UPDATE 2-Richemont sees tough trading after Hong Kong downturn, attacks curb sales growth

* Sales fall 1 pct in full year, 15 pct in April

* Islamist attacks weigh on European sales

* Group could close stores in China

* Shares fall 2.5 percent (Adds CEO comments, share price)

By Silke Koltrowitz

ZURICH, May 20 (Reuters) - Cartier owner Richemont expects business to remain tough after Islamist attacks in Europe and a downturn in Hong Kong curbed sales growth in the first four months of 2016.

High-end watch makers are grappling with poor demand in Europe, where attacks in Paris and Brussels have deterred tourists, and a downturn in Hong Kong and the United States, two of the world’s biggest luxury markets.

“Headwinds are very strong, especially for watches,” Chief Executive Richard Lepeu told a conference call on Friday. “The situation has really deteriorated since last November. Before that, the growth engine was definitely Europe, which turned negative (after the attacks in Paris).”

Islamist militants killed 130 people in a spate of shootings and suicide bombings in Paris on Nov. 13 last year, and in March, suicide bombers killed 32 people in Brussels.

Full-year sales fell 1 percent at constant currencies to 11.08 billion euros, just below a forecast for 11.15 billion in a Reuters poll. This implied a slowdown in the final quarter. April sales were down 15 percent.

The maker of IWC watches and Van Cleef & Arpels jewellery said Hong Kong and Macau showed no signs of recovery in April. European sales, which had been boosted by tourist shoppers in the first half, turned negative after the Paris attacks, and were still down in April.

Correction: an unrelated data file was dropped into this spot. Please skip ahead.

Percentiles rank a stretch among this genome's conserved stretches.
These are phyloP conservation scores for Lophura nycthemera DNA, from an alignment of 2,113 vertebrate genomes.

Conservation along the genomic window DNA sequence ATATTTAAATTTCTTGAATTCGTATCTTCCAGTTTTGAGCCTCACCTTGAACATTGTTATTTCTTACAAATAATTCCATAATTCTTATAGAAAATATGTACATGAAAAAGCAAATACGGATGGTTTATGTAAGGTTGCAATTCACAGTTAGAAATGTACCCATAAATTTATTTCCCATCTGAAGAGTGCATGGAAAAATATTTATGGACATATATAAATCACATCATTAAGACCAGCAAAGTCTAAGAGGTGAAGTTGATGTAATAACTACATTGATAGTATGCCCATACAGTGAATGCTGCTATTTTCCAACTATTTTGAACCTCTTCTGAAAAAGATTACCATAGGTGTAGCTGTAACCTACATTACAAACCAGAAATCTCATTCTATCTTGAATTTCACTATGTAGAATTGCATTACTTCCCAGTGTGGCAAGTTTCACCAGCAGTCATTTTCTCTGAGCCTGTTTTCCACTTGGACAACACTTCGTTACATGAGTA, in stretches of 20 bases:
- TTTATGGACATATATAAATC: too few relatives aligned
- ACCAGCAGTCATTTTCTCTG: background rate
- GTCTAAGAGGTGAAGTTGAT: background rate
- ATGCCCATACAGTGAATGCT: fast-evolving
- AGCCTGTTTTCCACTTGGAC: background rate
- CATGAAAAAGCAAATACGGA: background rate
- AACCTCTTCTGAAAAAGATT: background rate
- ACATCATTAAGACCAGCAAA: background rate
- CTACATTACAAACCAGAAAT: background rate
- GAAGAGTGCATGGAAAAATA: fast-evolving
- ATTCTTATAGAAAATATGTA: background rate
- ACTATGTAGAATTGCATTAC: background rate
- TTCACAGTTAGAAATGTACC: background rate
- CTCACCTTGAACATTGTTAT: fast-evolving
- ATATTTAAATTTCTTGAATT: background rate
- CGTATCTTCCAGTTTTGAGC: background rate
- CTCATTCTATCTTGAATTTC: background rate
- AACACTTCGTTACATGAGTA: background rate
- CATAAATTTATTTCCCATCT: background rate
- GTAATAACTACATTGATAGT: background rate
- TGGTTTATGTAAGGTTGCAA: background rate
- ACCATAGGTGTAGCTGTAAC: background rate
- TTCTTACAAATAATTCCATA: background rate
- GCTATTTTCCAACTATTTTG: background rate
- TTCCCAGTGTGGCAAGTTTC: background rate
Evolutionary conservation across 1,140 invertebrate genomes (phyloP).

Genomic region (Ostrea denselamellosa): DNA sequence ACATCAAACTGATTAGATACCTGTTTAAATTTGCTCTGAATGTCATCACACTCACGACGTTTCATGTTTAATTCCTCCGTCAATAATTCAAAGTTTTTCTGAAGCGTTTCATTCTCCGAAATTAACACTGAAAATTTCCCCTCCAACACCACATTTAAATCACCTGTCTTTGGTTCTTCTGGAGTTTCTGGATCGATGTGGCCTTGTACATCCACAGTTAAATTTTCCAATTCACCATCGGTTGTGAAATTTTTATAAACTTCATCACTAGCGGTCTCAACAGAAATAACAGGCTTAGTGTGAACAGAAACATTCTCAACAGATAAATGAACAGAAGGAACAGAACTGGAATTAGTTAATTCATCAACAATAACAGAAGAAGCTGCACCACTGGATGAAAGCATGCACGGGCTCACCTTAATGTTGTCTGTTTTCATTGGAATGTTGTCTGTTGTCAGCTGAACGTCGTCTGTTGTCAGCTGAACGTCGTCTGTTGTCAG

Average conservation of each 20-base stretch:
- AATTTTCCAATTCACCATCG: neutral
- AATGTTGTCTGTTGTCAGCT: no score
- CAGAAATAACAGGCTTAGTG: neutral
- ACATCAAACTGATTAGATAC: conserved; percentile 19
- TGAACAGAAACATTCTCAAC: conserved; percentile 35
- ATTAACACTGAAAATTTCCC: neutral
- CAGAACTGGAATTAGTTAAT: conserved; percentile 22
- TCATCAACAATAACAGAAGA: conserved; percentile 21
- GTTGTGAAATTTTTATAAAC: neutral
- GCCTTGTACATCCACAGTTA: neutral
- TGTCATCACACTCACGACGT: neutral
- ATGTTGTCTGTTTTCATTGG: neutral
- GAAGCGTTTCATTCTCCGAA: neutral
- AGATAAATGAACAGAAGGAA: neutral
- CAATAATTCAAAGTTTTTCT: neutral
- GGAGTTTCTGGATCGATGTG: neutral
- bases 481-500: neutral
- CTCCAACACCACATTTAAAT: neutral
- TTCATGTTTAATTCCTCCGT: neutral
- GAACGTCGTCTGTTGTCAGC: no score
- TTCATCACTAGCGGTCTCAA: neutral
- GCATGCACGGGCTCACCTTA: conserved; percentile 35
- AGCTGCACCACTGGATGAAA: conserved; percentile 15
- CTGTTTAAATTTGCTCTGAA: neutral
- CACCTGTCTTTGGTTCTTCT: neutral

Lepeu said the “feel-bad factor” had started to impact the jewellery business, but not to the same extent as in watches.

Many of Richemont’s watches cost tens of thousands of dollars.

“It was expected to be bad but this is probably even worse with basically a more or less perfect storm of nearly all regions struggling and in the watch product particularly,” Kepler Cheuvreux analyst Jon Cox said.

Difficulties in Richemont’s watches business were exacerbated by inventories at retailers, which forced the company to buy back stock. No further job cuts were planned on top of the 500 cut last year, but more stores could close in China, Lepeu said.

Richemont shares were down 2.5 percent by 0916 GMT. They have fallen 15 percent so far this year, and trade at a small discount to rival LVMH and at a premium to Swatch Group.

An initially favourable currency situation, with a weak euro and yen, also turned negative in Richemont’s fiscal year to the end of March.

Net profit jumped by two thirds, to 2.23 billion euros ($2.50 billion), due to non-recurring items.

Richemont proposed a dividend of 1.70 francs per share for 2015/16, up from 1.60 francs last year, and reaffirmed it was committed to increasing it. ($1 = 0.8927 euros) (Editing by Susan Thomas)